MarketMaxx, The Corn And Soybean Digest game designed to help growers become better marketers, is back for a second year and ready to open even more doors to those eager to sharpen their marketing skills and have a chance to win big prizes.
MarketMaxx 2005 was a huge success, with more than 3,500 players taking part in two separate corn and soybean marketing contests.
Even more players are expected for MarketMaxx 2006, which begins play this fall. First actual trades on the corn and soybean marketing contests will begin the first trading day of January 2006.
For 2005, the players had a fictitious 100,000 bu. of corn and 50,000 bu. of soybeans to market through futures, options or cash sales. Farmers with the highest price on all of their allotted bushels as of midnight Oct. 31 were declared winners.
Steve Mercer, a Kearney, NE, grower who played this year's MarketMaxx game, says his family used some of the things they learned from MarketMaxx in some of their actual corn and soybean trades.
“A good thing about MarketMaxx was that you depended more on your gut feeling to make corn or soybean trades,” says Mercer, whose brother, Scott, read about the contest and suggested they play. “We saw how those trades would function without actually being in the market. Some things we learned from those gut feelings were used in our actual trades and we've benefited from them.”
First prize in the 2005 corn marketing contest was one year's use of a Massey Ferguson MF 9000 Self-Propelled Combine (up to 100 separator hours of a use), a $12,000 value.
First prize in the soybean contest was a year's use (not to exceed 250 hours) of the grower's choice of any Massey Ferguson tractor in the MF 7400 or MF 8400 series, also valued at $12,000.
Massey Ferguson was a sponsor in the contest, along with Mid-Tech, Syngenta Crop Protection and Crop 1 Insurance, as well as Primedia Business, which publishes The Corn And Soybean Digest.
Second place winners in each contest received a GPS Manual Guidance System from Mid-Tech valued at $3,750. Third place winners received a computer and software valued at $2,500 from Syngenta Crop Protection.
MARKETMAXX 2006 GUIDELINES
As in the 2005 contest, each participating entrant will be given a simulated value of 100,000 bu. of corn and 50,000 bu. of soybeans as a trading base at the time they enter the contest. Entrants will place simulated orders in quantities on dates and times they determine during the course of the contest.
New for 2006 is the addition of forward contracting through a grain elevator.
Also, participants may sell old-crop corn and soybeans on the cash market. Tentatively, rules are being set that will enable participants to be assigned an additional 30,000 bu. of corn and 15,000 bu. of soybeans for the old-crop sales.
Trades can be made at any time after the first trading day in January. All entrants must have submitted orders to price all of their allotments of corn and soybeans by Oct. 31, 2006. On Oct. 31, 2006, entrants who have achieved the highest average selling price for corn and the highest average selling price for soybeans will be determined winners, provided they meet all contest rules and requirements.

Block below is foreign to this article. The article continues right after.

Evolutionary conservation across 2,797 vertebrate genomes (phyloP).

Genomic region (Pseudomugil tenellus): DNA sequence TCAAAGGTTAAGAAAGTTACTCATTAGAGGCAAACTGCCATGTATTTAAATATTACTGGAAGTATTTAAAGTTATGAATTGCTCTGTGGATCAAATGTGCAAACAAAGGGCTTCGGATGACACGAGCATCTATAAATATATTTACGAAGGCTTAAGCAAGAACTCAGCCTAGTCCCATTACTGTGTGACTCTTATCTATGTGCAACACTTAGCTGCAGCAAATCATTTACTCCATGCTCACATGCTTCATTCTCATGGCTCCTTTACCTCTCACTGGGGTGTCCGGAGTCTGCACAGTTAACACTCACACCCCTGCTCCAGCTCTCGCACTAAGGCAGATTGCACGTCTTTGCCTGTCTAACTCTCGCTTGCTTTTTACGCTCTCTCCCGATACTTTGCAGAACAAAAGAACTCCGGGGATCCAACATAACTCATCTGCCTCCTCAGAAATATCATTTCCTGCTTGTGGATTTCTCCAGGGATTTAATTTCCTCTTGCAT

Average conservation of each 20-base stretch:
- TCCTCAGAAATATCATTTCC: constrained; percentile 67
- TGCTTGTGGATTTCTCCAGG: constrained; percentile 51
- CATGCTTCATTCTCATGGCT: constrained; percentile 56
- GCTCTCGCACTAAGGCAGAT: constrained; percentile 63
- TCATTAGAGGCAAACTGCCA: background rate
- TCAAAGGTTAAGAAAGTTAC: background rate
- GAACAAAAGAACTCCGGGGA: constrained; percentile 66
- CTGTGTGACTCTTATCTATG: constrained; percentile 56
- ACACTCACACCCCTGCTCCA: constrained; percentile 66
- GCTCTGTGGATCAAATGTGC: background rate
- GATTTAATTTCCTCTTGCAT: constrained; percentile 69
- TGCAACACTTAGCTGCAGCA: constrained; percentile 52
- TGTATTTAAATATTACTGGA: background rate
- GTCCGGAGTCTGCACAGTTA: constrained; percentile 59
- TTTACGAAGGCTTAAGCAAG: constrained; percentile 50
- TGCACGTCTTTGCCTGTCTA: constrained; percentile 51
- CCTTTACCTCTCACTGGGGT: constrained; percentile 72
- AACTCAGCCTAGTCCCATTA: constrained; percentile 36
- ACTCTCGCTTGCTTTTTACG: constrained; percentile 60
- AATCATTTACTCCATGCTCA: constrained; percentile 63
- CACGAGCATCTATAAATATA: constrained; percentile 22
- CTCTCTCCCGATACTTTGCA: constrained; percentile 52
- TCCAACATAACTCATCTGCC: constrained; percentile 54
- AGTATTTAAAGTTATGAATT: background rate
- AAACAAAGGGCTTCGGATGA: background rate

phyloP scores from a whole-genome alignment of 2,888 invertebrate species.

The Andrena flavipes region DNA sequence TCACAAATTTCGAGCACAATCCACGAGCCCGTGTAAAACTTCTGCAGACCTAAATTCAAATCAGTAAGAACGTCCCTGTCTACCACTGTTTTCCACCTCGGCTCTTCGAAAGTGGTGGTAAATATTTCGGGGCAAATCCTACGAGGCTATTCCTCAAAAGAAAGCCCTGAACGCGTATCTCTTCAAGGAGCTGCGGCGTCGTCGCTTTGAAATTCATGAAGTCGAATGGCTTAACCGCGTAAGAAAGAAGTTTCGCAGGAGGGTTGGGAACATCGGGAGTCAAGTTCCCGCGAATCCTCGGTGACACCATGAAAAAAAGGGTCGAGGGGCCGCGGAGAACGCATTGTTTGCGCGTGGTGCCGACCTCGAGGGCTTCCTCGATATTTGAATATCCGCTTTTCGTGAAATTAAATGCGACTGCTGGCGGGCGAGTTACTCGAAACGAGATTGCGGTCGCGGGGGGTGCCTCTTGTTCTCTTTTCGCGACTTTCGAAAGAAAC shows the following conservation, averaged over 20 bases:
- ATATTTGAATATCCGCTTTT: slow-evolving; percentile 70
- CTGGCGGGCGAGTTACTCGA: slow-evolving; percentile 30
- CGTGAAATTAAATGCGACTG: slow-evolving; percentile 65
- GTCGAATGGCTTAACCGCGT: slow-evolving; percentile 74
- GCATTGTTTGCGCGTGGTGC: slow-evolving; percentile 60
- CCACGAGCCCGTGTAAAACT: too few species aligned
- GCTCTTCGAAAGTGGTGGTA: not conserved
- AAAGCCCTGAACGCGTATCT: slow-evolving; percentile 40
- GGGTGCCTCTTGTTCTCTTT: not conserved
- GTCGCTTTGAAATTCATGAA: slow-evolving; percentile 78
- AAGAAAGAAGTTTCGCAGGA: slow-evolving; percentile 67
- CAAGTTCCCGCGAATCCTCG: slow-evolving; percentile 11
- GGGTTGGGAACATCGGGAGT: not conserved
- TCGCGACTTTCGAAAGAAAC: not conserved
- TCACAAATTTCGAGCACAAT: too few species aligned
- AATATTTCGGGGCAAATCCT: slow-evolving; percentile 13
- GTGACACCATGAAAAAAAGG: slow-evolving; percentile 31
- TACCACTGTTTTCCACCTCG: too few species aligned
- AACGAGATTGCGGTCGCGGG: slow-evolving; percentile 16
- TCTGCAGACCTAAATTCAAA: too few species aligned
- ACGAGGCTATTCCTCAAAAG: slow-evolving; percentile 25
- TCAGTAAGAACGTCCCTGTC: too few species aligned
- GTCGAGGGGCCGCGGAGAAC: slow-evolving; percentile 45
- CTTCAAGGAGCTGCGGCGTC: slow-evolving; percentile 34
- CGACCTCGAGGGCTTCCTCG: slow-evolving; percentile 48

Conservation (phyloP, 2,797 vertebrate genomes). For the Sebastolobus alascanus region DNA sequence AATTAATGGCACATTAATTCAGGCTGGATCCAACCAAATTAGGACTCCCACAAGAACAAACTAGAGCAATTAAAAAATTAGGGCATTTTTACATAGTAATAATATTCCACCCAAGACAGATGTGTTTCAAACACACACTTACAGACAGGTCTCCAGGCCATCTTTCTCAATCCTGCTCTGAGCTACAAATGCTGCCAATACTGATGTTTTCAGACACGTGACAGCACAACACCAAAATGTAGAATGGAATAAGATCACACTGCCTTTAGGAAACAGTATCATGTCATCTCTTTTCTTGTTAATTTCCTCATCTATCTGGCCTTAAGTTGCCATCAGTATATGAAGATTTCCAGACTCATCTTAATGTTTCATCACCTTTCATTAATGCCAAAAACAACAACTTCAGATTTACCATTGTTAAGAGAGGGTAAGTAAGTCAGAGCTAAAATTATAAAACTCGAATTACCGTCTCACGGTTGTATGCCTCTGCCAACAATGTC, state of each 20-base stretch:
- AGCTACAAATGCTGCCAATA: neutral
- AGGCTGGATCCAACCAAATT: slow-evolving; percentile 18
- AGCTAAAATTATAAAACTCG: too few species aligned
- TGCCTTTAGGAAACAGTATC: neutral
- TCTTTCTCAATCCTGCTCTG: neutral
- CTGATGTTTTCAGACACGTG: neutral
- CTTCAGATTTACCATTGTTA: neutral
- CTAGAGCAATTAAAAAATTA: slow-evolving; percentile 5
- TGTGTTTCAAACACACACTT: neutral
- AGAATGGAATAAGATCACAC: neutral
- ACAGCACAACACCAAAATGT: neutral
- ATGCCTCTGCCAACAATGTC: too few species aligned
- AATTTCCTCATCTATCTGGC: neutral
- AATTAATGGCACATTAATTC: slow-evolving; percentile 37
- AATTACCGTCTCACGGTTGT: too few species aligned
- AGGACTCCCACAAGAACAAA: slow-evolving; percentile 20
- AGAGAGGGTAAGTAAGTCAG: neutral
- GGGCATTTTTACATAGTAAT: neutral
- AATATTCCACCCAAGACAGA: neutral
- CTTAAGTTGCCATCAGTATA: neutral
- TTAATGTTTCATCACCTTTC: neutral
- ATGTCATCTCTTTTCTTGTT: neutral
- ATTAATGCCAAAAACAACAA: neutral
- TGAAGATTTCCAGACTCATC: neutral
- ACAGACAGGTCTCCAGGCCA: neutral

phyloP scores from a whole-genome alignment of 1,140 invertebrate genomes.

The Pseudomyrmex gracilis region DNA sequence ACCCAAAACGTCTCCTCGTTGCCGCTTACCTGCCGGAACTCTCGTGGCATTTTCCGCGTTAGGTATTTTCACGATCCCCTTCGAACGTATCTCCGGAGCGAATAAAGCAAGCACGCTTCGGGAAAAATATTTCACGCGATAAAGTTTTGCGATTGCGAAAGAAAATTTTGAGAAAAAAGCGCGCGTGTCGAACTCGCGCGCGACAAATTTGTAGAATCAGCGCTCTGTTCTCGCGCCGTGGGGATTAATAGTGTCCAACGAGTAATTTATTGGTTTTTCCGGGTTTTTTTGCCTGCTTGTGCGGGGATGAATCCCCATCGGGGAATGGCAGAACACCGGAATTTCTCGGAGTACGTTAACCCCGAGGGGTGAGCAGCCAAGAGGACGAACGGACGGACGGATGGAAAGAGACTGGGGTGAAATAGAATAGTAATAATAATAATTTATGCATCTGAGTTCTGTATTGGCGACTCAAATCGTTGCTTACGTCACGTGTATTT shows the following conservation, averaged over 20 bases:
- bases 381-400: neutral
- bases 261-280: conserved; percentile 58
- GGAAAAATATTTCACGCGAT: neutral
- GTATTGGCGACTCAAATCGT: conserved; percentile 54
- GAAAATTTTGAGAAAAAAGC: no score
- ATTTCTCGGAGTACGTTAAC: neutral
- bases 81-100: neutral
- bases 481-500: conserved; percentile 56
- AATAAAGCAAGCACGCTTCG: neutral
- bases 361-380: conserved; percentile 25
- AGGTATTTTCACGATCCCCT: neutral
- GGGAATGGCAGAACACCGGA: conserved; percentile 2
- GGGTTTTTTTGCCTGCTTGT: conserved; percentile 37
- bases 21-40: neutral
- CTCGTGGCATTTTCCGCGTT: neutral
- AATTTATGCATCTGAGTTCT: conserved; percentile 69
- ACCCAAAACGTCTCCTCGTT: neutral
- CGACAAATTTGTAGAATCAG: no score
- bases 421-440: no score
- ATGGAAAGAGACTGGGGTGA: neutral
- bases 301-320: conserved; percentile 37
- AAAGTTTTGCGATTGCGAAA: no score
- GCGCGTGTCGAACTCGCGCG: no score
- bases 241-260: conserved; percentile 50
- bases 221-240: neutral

Contest participants can sell and buy back 2006 Chicago Board of Trade (CBOT) soybean and 2006 CBOT corn futures or options in 5,000-bu. increments as often as they want during market hours (the system uses 10-minutes delayed quotes).
At-the-market futures and options orders will be filled within 10 minutes of submitting the trade if submitted within exchange hours. If submitted after hours, orders will be filled when the market opens the next day. Set price and stop-order trades will be filled when the set price or stop is realized.
Participants can make cash sales in any full-bushel increment at any time. At-the-market cash orders will be filled within 10 minutes of submitting the trade. Cash orders above the market will be filled when the set price is realized. Any open order can be deleted before the trade is filled.
A rundown of all rules and regulations of the contest can be seen on page 16 and at www.MarketMaxx.net. This Web site was popular among players and others the past year. It provided daily information on leaders in the corn and soybean marketing contests.
The Web site also features charts that illustrate the movement of various corn and soybean futures contracts. In addition, it offers a library of information on marketing, including marketing commentary from Al Kluis of Northstar Commodity Investment Company and Kevin McNew of CashGrainBids.com. Plus, it provides plenty of data to help enhance your ability to get that extra profit from your crops.
The MarketMaxx.net section that helps guide players through setting individual marketing plans will likely receive a lot of action again for 2006.
MarketMaxx players will also receive a regular MarketMaxx e-newsletter that will provide updates on contest leaders and the latest in market commentary and trends.
In playing the game, Mercer indicated that while MarketMaxx showed his “gut” instincts were often correct, sometimes they weren't.
“That's why we like the game. It enables us to learn more about how the market actually works,” he says. “I look forward to the 2006 game and a chance to learn more about becoming a better marketer.”
Look for additional information on MarketMaxx in upcoming issues of The Corn And Soybean Digest and at www.MarketMaxx.net.